Rule the world – change metals into gold, Olivier Durbano Lapis Philosophorum

It’s been 9 years since a French jewellery maker, Olivier Durbano entered the scene of perfume creators. His attitude towards the mysticism of semi-precious stones resulted in creating fine and innovative perfumes in which incense plays the main role. When on September 28th Olivier Durbano visited Poland I got a quick chance to meet him and exchange couple of words.

He shared with us the story that 9 as a number means the end of one story. It’s the last one of basic Arabic numbers. But he also said that each ending also means a new beginning. At the same time he stressed that it’s the end of one chapter for him and it doesn’t mean he won’t create perfume anymore. We should just expect something totally different next time. Oliver wanted his 9th fragrance to be something special and different that’s why he decided on creating a fragrance inspired not by an actual gemstone, but by a mythical, nonexistent one, Lapis Philosophorum.

Olivier Durbano Lapis Philosophorum reveals its presence on my skin with balsamic notes. First comes the opoponax. It’s warm and resinous, slightly reminding me of dried grapes, raisins and maybe even nuts. The power of the opening stage is strong but I think it’s weaker than most of the previous 8 fragrances made by Mister Durbano. Opoponax stands alone for around 15 minutes, after that time passes I start to smell myrrh that gets more intensive within a couple of minutes. This note adds a little bit of a salty and sticky quality to the scent. I was also surprised that it didn’t put me off, since myrrh doesn’t belong to my favorite notes. Maybe this is why this perfume is so different and special?

At 30 minutes mark the entire composition of Lapis Philosophorum got colder for a while. I blame it on juniper berries that introduced a shot of cold to the perfume. There’s a lot of aromatic molecules about this accord and unlike some other perfumes, there’s no metallic vibe to it. The chilly sensation disappeared completely after another 15 minutes, just in time to bring another note to the front.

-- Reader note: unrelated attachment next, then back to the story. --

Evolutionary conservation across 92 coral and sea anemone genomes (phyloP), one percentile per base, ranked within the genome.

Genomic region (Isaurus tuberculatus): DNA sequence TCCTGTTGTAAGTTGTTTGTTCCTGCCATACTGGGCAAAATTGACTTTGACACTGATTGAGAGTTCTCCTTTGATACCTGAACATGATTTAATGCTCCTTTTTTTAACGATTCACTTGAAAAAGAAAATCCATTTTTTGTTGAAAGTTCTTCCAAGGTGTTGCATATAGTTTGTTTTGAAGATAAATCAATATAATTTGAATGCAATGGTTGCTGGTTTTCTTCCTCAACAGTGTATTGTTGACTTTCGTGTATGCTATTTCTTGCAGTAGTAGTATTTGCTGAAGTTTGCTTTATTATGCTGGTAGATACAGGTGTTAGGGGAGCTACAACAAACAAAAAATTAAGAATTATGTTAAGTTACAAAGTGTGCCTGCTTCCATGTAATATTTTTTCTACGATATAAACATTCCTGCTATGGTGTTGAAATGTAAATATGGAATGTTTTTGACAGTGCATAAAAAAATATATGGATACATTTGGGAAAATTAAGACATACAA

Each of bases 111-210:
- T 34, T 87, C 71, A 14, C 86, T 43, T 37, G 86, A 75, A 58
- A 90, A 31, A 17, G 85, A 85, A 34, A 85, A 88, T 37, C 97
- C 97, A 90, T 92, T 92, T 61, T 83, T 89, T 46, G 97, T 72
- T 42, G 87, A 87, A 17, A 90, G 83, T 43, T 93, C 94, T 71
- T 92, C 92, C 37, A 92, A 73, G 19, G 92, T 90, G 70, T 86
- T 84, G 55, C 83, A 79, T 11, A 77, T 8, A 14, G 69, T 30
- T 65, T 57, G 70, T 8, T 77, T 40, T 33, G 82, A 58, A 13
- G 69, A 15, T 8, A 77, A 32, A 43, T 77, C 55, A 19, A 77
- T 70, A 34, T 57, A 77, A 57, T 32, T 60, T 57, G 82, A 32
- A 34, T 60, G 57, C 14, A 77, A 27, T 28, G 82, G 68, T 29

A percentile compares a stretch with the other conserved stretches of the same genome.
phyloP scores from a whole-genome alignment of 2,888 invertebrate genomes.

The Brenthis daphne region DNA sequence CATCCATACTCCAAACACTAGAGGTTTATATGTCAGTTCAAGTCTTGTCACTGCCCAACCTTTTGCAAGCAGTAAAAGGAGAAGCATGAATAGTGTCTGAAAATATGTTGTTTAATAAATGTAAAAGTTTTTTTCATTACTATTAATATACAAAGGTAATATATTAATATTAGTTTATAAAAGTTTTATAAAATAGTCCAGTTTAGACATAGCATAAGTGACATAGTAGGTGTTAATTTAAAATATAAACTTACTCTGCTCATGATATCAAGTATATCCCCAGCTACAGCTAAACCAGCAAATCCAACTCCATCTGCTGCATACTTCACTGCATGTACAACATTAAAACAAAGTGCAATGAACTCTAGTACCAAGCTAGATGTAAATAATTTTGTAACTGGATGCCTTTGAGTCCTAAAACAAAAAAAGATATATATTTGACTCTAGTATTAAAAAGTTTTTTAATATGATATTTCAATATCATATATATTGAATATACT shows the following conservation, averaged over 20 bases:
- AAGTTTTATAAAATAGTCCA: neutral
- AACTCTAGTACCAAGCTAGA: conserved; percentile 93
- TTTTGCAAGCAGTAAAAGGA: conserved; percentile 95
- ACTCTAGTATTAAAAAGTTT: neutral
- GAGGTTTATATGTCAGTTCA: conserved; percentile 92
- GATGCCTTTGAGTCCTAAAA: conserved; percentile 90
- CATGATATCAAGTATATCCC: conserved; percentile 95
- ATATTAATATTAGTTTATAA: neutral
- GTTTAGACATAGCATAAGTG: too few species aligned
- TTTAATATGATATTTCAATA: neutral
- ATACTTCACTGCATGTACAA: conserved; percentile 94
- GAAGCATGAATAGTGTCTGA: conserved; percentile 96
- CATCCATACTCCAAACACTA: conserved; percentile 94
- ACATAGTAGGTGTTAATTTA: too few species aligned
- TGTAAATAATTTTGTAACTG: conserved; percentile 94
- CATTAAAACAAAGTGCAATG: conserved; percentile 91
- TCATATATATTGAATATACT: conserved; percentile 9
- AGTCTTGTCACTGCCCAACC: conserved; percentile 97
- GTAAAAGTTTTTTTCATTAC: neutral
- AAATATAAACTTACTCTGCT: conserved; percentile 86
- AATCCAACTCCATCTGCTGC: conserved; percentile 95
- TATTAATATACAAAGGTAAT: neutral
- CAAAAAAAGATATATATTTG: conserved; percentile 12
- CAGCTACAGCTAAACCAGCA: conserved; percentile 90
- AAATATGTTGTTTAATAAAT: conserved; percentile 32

Wine accord in perfumery isn’t something you find in a portfolio of every perfume brand. It’s rare to see it mentioned in the olfactive pyramid of the composition. In Lapis, the wine is red. You can smell the ripe grapes, the juice they give. You can also catch a little bit of aroma from the vine. There’s also lots of tannins and uplifting fizzy quality of the bubbles. This accord makes the perfume dry, consummate. Some time later I start to smell molecules of incense – olibanum. It’s not very smoky or dark. It’s a rather floating cloud of incense, burning quietly. After this note gets weaker I noticed hints of lovely and green mint. Refreshing and aromatic.

After a few hours of wearing the newest Oliver Durbano scent I noticed that it goes in a weird direction. Calamus (also known as Sweet Flag) changed the character of the perfume into something that highly reminds me of oriental cuisine. To me it smells powdery, but I don’t mean the powdery feeling I like a lot. It smells more like a powdered spice that could be put in the jug to make an oriental stew. Funny, but also weird at the same time.